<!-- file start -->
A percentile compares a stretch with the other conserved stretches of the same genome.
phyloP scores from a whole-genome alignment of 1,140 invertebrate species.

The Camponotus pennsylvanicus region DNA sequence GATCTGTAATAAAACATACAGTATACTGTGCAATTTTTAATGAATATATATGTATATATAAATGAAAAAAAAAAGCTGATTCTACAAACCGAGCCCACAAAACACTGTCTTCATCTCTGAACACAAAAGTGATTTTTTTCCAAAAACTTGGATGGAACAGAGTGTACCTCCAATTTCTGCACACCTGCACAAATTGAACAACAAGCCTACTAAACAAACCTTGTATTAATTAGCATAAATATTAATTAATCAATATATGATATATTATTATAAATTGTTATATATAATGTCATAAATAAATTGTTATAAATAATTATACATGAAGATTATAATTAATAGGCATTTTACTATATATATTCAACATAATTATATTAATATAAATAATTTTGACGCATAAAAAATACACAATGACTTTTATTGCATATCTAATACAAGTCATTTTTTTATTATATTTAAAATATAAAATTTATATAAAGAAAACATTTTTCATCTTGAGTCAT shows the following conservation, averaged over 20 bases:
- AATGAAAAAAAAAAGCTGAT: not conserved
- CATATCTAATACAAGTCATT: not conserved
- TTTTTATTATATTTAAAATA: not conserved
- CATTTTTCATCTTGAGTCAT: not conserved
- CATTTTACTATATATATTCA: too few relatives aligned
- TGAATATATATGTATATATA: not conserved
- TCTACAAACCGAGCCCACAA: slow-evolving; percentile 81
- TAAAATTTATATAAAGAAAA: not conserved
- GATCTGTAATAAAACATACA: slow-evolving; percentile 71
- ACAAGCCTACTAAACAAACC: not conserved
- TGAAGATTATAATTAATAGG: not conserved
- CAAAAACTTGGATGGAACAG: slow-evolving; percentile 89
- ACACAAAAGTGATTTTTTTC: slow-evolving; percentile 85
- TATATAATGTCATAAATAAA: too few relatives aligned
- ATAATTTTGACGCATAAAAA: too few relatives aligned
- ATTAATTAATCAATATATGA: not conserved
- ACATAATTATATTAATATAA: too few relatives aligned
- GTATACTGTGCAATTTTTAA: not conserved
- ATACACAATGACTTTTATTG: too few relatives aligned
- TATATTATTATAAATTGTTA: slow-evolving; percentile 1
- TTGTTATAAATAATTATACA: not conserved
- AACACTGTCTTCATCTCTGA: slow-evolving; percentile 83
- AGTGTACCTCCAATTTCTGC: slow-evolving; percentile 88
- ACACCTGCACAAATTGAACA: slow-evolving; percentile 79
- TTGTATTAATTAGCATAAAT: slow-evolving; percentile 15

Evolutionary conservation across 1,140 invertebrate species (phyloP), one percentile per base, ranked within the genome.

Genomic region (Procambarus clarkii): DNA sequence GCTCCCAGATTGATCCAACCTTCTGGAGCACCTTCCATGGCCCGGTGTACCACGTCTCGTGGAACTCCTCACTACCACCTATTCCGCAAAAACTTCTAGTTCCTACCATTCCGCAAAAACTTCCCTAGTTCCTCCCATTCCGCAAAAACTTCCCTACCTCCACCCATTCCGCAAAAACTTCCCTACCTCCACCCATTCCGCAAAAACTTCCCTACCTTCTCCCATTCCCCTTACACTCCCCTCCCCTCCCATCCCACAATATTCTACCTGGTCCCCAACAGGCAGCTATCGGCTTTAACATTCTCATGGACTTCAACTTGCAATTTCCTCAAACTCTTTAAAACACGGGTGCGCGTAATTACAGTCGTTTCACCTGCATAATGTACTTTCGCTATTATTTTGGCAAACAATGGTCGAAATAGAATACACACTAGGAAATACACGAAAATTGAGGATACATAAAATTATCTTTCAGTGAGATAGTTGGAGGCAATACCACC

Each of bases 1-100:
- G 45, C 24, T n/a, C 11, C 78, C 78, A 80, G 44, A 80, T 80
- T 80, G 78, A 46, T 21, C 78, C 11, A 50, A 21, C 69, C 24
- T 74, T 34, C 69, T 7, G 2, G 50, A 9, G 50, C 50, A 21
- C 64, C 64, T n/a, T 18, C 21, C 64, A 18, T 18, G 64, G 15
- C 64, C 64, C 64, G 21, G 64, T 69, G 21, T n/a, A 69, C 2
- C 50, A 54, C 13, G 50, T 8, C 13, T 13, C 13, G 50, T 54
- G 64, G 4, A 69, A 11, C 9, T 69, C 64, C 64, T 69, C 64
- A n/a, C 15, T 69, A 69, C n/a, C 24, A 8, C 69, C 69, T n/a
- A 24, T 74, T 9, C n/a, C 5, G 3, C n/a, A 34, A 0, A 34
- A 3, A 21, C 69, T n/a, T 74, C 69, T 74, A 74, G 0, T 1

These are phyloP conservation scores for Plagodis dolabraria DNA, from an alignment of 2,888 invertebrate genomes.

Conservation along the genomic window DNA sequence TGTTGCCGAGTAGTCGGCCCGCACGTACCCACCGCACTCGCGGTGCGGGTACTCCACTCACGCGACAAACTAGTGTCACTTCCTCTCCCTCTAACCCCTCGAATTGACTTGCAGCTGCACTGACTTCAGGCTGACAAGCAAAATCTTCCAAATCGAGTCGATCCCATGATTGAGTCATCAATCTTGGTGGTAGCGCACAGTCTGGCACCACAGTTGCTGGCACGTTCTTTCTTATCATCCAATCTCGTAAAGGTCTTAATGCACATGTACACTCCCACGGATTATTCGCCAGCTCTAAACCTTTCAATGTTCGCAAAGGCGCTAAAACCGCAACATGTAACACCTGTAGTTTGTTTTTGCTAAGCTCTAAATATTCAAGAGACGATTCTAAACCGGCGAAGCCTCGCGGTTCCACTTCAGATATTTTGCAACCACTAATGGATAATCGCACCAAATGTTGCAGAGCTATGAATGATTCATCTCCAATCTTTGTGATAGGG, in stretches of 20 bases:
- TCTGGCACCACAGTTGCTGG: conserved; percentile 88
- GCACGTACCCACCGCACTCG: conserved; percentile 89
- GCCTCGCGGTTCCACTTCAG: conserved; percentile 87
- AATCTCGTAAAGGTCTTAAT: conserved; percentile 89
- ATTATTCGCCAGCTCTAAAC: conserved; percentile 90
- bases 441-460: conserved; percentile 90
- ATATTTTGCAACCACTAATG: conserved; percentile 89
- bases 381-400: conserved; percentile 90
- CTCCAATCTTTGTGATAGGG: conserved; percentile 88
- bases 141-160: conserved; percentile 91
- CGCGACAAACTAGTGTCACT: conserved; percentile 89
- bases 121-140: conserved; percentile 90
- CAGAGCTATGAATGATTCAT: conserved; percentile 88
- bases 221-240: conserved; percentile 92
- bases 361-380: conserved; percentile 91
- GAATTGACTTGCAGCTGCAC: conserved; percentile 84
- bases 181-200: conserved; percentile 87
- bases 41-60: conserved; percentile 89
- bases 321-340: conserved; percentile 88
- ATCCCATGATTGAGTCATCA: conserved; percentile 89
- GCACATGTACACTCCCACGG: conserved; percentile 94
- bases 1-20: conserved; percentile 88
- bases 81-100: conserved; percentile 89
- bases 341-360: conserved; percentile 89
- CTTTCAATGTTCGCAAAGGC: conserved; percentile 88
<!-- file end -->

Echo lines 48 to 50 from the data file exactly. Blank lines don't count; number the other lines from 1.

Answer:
- ATTATTCGCCAGCTCTAAAC: conserved; percentile 90
- bases 441-460: conserved; percentile 90
- ATATTTTGCAACCACTAATG: conserved; percentile 89